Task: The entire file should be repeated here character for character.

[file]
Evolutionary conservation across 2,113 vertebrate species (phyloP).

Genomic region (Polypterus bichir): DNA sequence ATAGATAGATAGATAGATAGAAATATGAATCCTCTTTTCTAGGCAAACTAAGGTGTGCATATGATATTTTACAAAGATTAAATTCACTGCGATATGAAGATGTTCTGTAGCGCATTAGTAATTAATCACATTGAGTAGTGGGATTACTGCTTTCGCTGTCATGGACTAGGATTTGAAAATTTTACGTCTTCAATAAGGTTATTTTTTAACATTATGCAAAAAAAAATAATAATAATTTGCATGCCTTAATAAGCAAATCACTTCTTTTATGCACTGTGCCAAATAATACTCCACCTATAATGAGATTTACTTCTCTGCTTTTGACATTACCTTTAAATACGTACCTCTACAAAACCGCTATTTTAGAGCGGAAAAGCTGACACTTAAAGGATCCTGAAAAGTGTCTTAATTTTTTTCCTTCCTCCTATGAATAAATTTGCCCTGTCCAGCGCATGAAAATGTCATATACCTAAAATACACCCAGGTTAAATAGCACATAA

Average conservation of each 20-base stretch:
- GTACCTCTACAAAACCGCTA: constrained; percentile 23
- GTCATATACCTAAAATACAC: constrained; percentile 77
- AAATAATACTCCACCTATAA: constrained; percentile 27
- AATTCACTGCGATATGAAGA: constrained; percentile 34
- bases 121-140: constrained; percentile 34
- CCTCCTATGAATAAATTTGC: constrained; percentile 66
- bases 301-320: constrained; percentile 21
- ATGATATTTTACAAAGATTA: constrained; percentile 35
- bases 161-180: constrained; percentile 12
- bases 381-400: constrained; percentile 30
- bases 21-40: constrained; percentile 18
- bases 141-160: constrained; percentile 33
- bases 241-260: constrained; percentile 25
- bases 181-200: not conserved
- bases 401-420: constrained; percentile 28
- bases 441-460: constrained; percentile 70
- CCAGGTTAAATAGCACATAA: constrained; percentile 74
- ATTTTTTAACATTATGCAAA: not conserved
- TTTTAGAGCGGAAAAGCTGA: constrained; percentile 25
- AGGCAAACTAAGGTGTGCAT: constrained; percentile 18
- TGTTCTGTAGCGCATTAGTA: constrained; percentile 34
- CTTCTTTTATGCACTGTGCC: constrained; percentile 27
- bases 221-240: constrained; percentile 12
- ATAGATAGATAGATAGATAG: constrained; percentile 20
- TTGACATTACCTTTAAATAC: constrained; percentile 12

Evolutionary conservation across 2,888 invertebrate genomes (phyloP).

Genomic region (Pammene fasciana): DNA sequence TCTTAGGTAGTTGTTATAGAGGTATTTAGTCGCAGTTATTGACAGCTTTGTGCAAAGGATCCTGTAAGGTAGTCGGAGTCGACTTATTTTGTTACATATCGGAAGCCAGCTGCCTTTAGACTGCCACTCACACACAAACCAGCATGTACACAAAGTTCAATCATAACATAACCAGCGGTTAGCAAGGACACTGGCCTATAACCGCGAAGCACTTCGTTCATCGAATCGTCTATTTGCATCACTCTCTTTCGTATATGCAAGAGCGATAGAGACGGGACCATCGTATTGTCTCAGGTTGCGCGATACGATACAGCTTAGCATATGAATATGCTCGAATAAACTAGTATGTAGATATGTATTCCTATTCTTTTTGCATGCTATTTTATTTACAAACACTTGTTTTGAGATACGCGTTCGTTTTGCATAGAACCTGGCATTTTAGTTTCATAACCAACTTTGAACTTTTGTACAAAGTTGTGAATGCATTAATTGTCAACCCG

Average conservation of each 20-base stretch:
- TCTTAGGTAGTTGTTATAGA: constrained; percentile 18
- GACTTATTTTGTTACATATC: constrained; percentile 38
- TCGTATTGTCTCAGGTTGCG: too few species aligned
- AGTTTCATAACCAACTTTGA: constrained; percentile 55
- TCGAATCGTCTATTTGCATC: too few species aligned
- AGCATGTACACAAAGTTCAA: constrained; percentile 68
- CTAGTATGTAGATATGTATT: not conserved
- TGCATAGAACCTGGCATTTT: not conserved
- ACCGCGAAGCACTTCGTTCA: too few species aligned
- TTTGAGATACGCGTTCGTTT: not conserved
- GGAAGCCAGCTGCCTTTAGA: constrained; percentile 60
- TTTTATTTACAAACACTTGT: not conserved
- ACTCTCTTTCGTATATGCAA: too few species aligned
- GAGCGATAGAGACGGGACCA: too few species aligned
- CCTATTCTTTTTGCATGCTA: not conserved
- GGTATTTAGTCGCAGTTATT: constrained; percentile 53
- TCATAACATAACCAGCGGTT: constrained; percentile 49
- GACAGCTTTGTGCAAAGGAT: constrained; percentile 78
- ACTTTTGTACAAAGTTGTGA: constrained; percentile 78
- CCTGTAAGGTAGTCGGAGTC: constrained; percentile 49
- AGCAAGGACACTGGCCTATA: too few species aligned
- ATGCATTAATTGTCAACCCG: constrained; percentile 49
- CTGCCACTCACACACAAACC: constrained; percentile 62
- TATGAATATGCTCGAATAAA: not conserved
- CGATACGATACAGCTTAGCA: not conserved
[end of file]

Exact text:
Evolutionary conservation across 2,113 vertebrate species (phyloP).

Genomic region (Polypterus bichir): DNA sequence ATAGATAGATAGATAGATAGAAATATGAATCCTCTTTTCTAGGCAAACTAAGGTGTGCATATGATATTTTACAAAGATTAAATTCACTGCGATATGAAGATGTTCTGTAGCGCATTAGTAATTAATCACATTGAGTAGTGGGATTACTGCTTTCGCTGTCATGGACTAGGATTTGAAAATTTTACGTCTTCAATAAGGTTATTTTTTAACATTATGCAAAAAAAAATAATAATAATTTGCATGCCTTAATAAGCAAATCACTTCTTTTATGCACTGTGCCAAATAATACTCCACCTATAATGAGATTTACTTCTCTGCTTTTGACATTACCTTTAAATACGTACCTCTACAAAACCGCTATTTTAGAGCGGAAAAGCTGACACTTAAAGGATCCTGAAAAGTGTCTTAATTTTTTTCCTTCCTCCTATGAATAAATTTGCCCTGTCCAGCGCATGAAAATGTCATATACCTAAAATACACCCAGGTTAAATAGCACATAA

Average conservation of each 20-base stretch:
- GTACCTCTACAAAACCGCTA: constrained; percentile 23
- GTCATATACCTAAAATACAC: constrained; percentile 77
- AAATAATACTCCACCTATAA: constrained; percentile 27
- AATTCACTGCGATATGAAGA: constrained; percentile 34
- bases 121-140: constrained; percentile 34
- CCTCCTATGAATAAATTTGC: constrained; percentile 66
- bases 301-320: constrained; percentile 21
- ATGATATTTTACAAAGATTA: constrained; percentile 35
- bases 161-180: constrained; percentile 12
- bases 381-400: constrained; percentile 30
- bases 21-40: constrained; percentile 18
- bases 141-160: constrained; percentile 33
- bases 241-260: constrained; percentile 25
- bases 181-200: not conserved
- bases 401-420: constrained; percentile 28
- bases 441-460: constrained; percentile 70
- CCAGGTTAAATAGCACATAA: constrained; percentile 74
- ATTTTTTAACATTATGCAAA: not conserved
- TTTTAGAGCGGAAAAGCTGA: constrained; percentile 25
- AGGCAAACTAAGGTGTGCAT: constrained; percentile 18
- TGTTCTGTAGCGCATTAGTA: constrained; percentile 34
- CTTCTTTTATGCACTGTGCC: constrained; percentile 27
- bases 221-240: constrained; percentile 12
- ATAGATAGATAGATAGATAG: constrained; percentile 20
- TTGACATTACCTTTAAATAC: constrained; percentile 12

Evolutionary conservation across 2,888 invertebrate genomes (phyloP).

Genomic region (Pammene fasciana): DNA sequence TCTTAGGTAGTTGTTATAGAGGTATTTAGTCGCAGTTATTGACAGCTTTGTGCAAAGGATCCTGTAAGGTAGTCGGAGTCGACTTATTTTGTTACATATCGGAAGCCAGCTGCCTTTAGACTGCCACTCACACACAAACCAGCATGTACACAAAGTTCAATCATAACATAACCAGCGGTTAGCAAGGACACTGGCCTATAACCGCGAAGCACTTCGTTCATCGAATCGTCTATTTGCATCACTCTCTTTCGTATATGCAAGAGCGATAGAGACGGGACCATCGTATTGTCTCAGGTTGCGCGATACGATACAGCTTAGCATATGAATATGCTCGAATAAACTAGTATGTAGATATGTATTCCTATTCTTTTTGCATGCTATTTTATTTACAAACACTTGTTTTGAGATACGCGTTCGTTTTGCATAGAACCTGGCATTTTAGTTTCATAACCAACTTTGAACTTTTGTACAAAGTTGTGAATGCATTAATTGTCAACCCG

Average conservation of each 20-base stretch:
- TCTTAGGTAGTTGTTATAGA: constrained; percentile 18
- GACTTATTTTGTTACATATC: constrained; percentile 38
- TCGTATTGTCTCAGGTTGCG: too few species aligned
- AGTTTCATAACCAACTTTGA: constrained; percentile 55
- TCGAATCGTCTATTTGCATC: too few species aligned
- AGCATGTACACAAAGTTCAA: constrained; percentile 68
- CTAGTATGTAGATATGTATT: not conserved
- TGCATAGAACCTGGCATTTT: not conserved
- ACCGCGAAGCACTTCGTTCA: too few species aligned
- TTTGAGATACGCGTTCGTTT: not conserved
- GGAAGCCAGCTGCCTTTAGA: constrained; percentile 60
- TTTTATTTACAAACACTTGT: not conserved
- ACTCTCTTTCGTATATGCAA: too few species aligned
- GAGCGATAGAGACGGGACCA: too few species aligned
- CCTATTCTTTTTGCATGCTA: not conserved
- GGTATTTAGTCGCAGTTATT: constrained; percentile 53
- TCATAACATAACCAGCGGTT: constrained; percentile 49
- GACAGCTTTGTGCAAAGGAT: constrained; percentile 78
- ACTTTTGTACAAAGTTGTGA: constrained; percentile 78
- CCTGTAAGGTAGTCGGAGTC: constrained; percentile 49
- AGCAAGGACACTGGCCTATA: too few species aligned
- ATGCATTAATTGTCAACCCG: constrained; percentile 49
- CTGCCACTCACACACAAACC: constrained; percentile 62
- TATGAATATGCTCGAATAAA: not conserved
- CGATACGATACAGCTTAGCA: not conserved